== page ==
How the City of Cape Town handed rapists a victim

2012-06-19 14:50

There have been quite a lot of rape cases reported in the media lately, and this seems to be all over the country. I have read the statistics and the many rape stories, from a group of children raping school girls to teachers raping school girls, or young men raping the elderly and the mentally or physically disabled; from parents raping their own children to corrective rape for the lesbians. Many different cases of rape but the victims almost always have one thing in common, they belong the most vulnerable group in our society.

Many stories behind the statistics remain untold and I do not usually read the entire story when the word rape is mentioned so I never really got to even come close to understanding how the victim felt. It’s also easy for some to simply ignore the story not thinking that tomorrow it could happen to them or their loved ones.

One story that I came across and couldn’t ignore was that of Nomzi *not her real name*, a married woman with two children, one is 6 years old and the other is 8 months old.

Nomzi lives in a shack in Site B, Khayelitsha and works for the City of Cape Town’s water and sanitation department, she looks after the communal toilets in the informal settlement she lives in. Her husband is unemployed and she has very little formal education so the job is their most treasured source of income.

Nomzi leaves her shack at 04h30 every morning, walks from Site B to the Lansdowne fire station in Site C. This is quite far from where she lives and she must walk past the Mew Way road bridge. She works in Site B but must walk on her own to site C, an area where even grown men do not walk alone at that time, just to sign in and go back to Site B where she will start working only when the sun comes up as there is no power in the toilets.

One morning while she was walking to clock in at the Fire station she came across two boys, they searched her to see if she had any valuables and she did not carry any as the area is known for its tsotsis; so because she did not have anything that could get them drugs, they asked her if she knows doggy style, she told them she had no idea what they were talking about, one boy asked: don’t you watch blue movies? Nomzi replied no and asked them to let her proceed with her journey as they did not get what they were looking for and that was the beginning of the story she will most probably never want her young daughter to experience.

To cut the story short, the boys dragged her into a nearby canal where they would not be seen by anyone and took turns raping her. Nomzi cannot get the smell of those boys out of her head and the words of one of the boys, who said to the other boy “Yidu’chame nawe maan”, telling his friend to ‘cum quickly’; couldn’t wait for his turn. When they were done raping her, one of the boys continued to sodomise Nomzi.

Nomzi told her friend that she thought of committing suicide after the incident and how scared she is as she must walk on that road every morning on her own. The husband cannot walk with her because he has to stay behind and look after the kids.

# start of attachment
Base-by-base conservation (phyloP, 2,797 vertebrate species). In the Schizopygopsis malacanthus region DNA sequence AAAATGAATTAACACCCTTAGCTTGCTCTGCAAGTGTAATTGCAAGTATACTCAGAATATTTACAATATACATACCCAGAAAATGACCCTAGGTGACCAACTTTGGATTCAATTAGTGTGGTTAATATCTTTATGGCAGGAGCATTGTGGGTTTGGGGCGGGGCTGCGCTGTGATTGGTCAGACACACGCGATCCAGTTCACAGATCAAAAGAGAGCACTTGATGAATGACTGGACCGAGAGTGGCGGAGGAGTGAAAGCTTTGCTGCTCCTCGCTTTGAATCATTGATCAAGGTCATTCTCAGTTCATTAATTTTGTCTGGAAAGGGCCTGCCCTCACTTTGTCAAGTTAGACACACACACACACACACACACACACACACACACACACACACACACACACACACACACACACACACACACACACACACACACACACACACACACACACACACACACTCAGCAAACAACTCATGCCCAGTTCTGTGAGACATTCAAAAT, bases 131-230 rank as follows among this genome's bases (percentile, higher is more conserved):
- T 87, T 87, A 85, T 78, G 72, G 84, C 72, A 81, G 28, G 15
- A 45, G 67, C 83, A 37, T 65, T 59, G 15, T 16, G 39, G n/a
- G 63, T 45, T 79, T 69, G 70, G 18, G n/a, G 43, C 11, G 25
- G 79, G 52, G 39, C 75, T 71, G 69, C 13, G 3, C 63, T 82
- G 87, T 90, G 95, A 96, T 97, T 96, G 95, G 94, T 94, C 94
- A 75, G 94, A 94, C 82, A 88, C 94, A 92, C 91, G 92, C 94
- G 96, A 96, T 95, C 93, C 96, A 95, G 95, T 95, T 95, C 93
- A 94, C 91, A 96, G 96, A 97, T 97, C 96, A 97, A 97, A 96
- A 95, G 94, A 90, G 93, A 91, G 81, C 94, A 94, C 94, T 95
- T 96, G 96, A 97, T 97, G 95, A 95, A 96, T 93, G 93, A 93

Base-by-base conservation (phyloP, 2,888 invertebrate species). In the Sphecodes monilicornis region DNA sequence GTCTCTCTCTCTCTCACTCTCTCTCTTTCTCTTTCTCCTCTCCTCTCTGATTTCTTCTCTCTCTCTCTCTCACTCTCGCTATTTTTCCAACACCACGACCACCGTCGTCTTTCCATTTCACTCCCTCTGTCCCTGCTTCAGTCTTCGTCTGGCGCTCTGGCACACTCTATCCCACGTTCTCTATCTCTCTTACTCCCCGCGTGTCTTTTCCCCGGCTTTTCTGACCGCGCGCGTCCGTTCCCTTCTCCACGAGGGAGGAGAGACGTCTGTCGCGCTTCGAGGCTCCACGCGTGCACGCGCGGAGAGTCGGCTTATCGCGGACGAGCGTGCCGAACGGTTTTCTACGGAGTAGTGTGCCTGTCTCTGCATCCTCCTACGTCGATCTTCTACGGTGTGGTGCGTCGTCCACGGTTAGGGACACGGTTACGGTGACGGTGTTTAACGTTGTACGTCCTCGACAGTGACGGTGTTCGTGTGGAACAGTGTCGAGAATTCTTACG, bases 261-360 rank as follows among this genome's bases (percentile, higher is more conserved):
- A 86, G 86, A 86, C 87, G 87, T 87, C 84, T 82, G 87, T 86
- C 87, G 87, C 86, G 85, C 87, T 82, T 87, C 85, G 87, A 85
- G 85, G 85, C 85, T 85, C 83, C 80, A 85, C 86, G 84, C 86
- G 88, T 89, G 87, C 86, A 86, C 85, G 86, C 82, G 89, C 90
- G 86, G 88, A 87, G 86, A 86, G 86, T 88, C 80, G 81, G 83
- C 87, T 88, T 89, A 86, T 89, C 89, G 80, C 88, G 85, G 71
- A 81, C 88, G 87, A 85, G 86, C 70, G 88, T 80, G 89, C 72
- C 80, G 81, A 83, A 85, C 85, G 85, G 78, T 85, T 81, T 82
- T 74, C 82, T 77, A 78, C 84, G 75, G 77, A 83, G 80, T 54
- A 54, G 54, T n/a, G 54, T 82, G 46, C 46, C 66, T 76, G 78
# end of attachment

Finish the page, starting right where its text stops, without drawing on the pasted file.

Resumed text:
The reason for the title of this story is because Nomzi works for the City of Cape Town, then she is required to sign in at 05h00 at the Fire station when she does not even work at the Fire station. The City of Cape Town knows too well how dangerous Site C is; in fact VPUU one of the crime prevention projects supported by the City of Cape Town had identified the area as their starting point because of its crime rate. And yet they continue to expose her to such conditions when she could sign in at Andile Msizi hall right next to where she lives.

The City of Cape Town appointed waste removal contractor lets their staff clock in on one of the containers they use to store domestic waste, so why does the municipality require Nomzi to walk from Site B to Site C in the dark knowing that she was raped there and many people have actually been killed on such incidents? Even I, a grown man would never walk there on my own or with a friend in the dark.

If Nomzi had not walked to the Fire station, she would not have been raped but then again she could quit and let the municipality hire someone else but where will she get a job with little work experience and no formal education? So she, based on her circumstances has to keep the job even if it means she could die before getting to the job.

The City of Cape Town should surely take responsibility here for having exposed Nomzi like that, maybe provide counselling and improve her working conditions. One of the lessons this story has taught me is that we ought to ensure that the most vulnerable members of our society are protected not exposed to such incidents. Yes the council cannot have a bodyguard for each council employee but can certainly make sure that reasonable measures are taken to protect its vulnerable employees. And the constitution of the republic tells us that local government should promote a safe environment and yet the City of Cape Town promotes crime by exposing a poor defenceless woman to Khayelitsha’s most feared hooligans. So committed to serving everyone even rapists can proudly say 'this City works for you'. What a shame!


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